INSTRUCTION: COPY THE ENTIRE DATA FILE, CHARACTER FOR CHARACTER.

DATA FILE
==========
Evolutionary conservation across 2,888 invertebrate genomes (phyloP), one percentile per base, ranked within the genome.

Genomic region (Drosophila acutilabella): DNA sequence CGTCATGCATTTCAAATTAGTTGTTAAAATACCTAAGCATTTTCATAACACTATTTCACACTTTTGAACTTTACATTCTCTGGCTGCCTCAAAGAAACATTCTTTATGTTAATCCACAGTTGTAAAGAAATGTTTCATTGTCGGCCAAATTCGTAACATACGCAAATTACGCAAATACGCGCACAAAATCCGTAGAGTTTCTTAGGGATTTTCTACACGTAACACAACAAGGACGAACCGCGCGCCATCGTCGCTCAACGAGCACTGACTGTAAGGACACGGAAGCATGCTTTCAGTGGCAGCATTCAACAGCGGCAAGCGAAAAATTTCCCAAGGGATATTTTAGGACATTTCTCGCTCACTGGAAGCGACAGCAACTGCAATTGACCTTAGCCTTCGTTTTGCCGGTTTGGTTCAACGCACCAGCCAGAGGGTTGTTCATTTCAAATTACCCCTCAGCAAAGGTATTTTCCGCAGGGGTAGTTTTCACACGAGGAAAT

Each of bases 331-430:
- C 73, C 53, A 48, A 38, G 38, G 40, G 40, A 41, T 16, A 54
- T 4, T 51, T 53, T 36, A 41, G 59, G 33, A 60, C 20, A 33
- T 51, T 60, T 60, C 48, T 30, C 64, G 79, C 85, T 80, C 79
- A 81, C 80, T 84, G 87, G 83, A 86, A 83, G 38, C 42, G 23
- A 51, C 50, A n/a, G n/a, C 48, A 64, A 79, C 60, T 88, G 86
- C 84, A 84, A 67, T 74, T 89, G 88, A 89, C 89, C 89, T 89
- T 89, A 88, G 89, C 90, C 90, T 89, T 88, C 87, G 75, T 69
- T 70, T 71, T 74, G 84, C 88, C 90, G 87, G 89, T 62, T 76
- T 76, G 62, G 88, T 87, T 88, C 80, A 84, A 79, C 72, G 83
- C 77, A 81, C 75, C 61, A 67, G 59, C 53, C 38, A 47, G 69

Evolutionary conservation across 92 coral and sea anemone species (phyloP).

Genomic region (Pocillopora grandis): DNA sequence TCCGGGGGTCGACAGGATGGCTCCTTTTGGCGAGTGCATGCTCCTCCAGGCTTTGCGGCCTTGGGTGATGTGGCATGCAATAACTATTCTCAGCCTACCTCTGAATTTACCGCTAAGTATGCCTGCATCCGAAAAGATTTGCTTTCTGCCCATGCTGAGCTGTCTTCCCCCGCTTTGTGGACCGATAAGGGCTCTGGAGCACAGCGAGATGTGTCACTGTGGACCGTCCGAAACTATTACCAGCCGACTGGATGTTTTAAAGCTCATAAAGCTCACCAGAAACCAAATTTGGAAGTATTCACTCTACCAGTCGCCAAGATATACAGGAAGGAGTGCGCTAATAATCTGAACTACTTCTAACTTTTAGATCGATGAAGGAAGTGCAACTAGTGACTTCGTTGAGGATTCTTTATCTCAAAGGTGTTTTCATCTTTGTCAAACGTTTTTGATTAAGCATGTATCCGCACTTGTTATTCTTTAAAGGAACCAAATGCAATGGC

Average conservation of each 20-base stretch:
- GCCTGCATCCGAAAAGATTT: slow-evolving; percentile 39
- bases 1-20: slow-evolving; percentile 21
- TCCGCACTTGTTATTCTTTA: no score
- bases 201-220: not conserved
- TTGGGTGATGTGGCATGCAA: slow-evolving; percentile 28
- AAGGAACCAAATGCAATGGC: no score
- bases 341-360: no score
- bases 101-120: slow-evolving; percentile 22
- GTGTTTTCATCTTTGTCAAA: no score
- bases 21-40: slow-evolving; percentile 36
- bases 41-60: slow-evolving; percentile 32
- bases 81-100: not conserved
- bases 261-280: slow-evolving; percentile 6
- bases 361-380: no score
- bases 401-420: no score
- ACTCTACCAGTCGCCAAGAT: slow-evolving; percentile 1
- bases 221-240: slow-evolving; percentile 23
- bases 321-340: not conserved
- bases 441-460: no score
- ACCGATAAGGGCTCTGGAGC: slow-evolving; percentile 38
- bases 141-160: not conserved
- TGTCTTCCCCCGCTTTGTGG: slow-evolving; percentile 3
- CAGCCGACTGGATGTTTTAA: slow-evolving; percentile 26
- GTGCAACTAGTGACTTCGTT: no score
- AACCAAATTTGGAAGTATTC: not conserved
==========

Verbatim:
Evolutionary conservation across 2,888 invertebrate genomes (phyloP), one percentile per base, ranked within the genome.

Genomic region (Drosophila acutilabella): DNA sequence CGTCATGCATTTCAAATTAGTTGTTAAAATACCTAAGCATTTTCATAACACTATTTCACACTTTTGAACTTTACATTCTCTGGCTGCCTCAAAGAAACATTCTTTATGTTAATCCACAGTTGTAAAGAAATGTTTCATTGTCGGCCAAATTCGTAACATACGCAAATTACGCAAATACGCGCACAAAATCCGTAGAGTTTCTTAGGGATTTTCTACACGTAACACAACAAGGACGAACCGCGCGCCATCGTCGCTCAACGAGCACTGACTGTAAGGACACGGAAGCATGCTTTCAGTGGCAGCATTCAACAGCGGCAAGCGAAAAATTTCCCAAGGGATATTTTAGGACATTTCTCGCTCACTGGAAGCGACAGCAACTGCAATTGACCTTAGCCTTCGTTTTGCCGGTTTGGTTCAACGCACCAGCCAGAGGGTTGTTCATTTCAAATTACCCCTCAGCAAAGGTATTTTCCGCAGGGGTAGTTTTCACACGAGGAAAT

Each of bases 331-430:
- C 73, C 53, A 48, A 38, G 38, G 40, G 40, A 41, T 16, A 54
- T 4, T 51, T 53, T 36, A 41, G 59, G 33, A 60, C 20, A 33
- T 51, T 60, T 60, C 48, T 30, C 64, G 79, C 85, T 80, C 79
- A 81, C 80, T 84, G 87, G 83, A 86, A 83, G 38, C 42, G 23
- A 51, C 50, A n/a, G n/a, C 48, A 64, A 79, C 60, T 88, G 86
- C 84, A 84, A 67, T 74, T 89, G 88, A 89, C 89, C 89, T 89
- T 89, A 88, G 89, C 90, C 90, T 89, T 88, C 87, G 75, T 69
- T 70, T 71, T 74, G 84, C 88, C 90, G 87, G 89, T 62, T 76
- T 76, G 62, G 88, T 87, T 88, C 80, A 84, A 79, C 72, G 83
- C 77, A 81, C 75, C 61, A 67, G 59, C 53, C 38, A 47, G 69

Evolutionary conservation across 92 coral and sea anemone species (phyloP).

Genomic region (Pocillopora grandis): DNA sequence TCCGGGGGTCGACAGGATGGCTCCTTTTGGCGAGTGCATGCTCCTCCAGGCTTTGCGGCCTTGGGTGATGTGGCATGCAATAACTATTCTCAGCCTACCTCTGAATTTACCGCTAAGTATGCCTGCATCCGAAAAGATTTGCTTTCTGCCCATGCTGAGCTGTCTTCCCCCGCTTTGTGGACCGATAAGGGCTCTGGAGCACAGCGAGATGTGTCACTGTGGACCGTCCGAAACTATTACCAGCCGACTGGATGTTTTAAAGCTCATAAAGCTCACCAGAAACCAAATTTGGAAGTATTCACTCTACCAGTCGCCAAGATATACAGGAAGGAGTGCGCTAATAATCTGAACTACTTCTAACTTTTAGATCGATGAAGGAAGTGCAACTAGTGACTTCGTTGAGGATTCTTTATCTCAAAGGTGTTTTCATCTTTGTCAAACGTTTTTGATTAAGCATGTATCCGCACTTGTTATTCTTTAAAGGAACCAAATGCAATGGC

Average conservation of each 20-base stretch:
- GCCTGCATCCGAAAAGATTT: slow-evolving; percentile 39
- bases 1-20: slow-evolving; percentile 21
- TCCGCACTTGTTATTCTTTA: no score
- bases 201-220: not conserved
- TTGGGTGATGTGGCATGCAA: slow-evolving; percentile 28
- AAGGAACCAAATGCAATGGC: no score
- bases 341-360: no score
- bases 101-120: slow-evolving; percentile 22
- GTGTTTTCATCTTTGTCAAA: no score
- bases 21-40: slow-evolving; percentile 36
- bases 41-60: slow-evolving; percentile 32
- bases 81-100: not conserved
- bases 261-280: slow-evolving; percentile 6
- bases 361-380: no score
- bases 401-420: no score
- ACTCTACCAGTCGCCAAGAT: slow-evolving; percentile 1
- bases 221-240: slow-evolving; percentile 23
- bases 321-340: not conserved
- bases 441-460: no score
- ACCGATAAGGGCTCTGGAGC: slow-evolving; percentile 38
- bases 141-160: not conserved
- TGTCTTCCCCCGCTTTGTGG: slow-evolving; percentile 3
- CAGCCGACTGGATGTTTTAA: slow-evolving; percentile 26
- GTGCAACTAGTGACTTCGTT: no score
- AACCAAATTTGGAAGTATTC: not conserved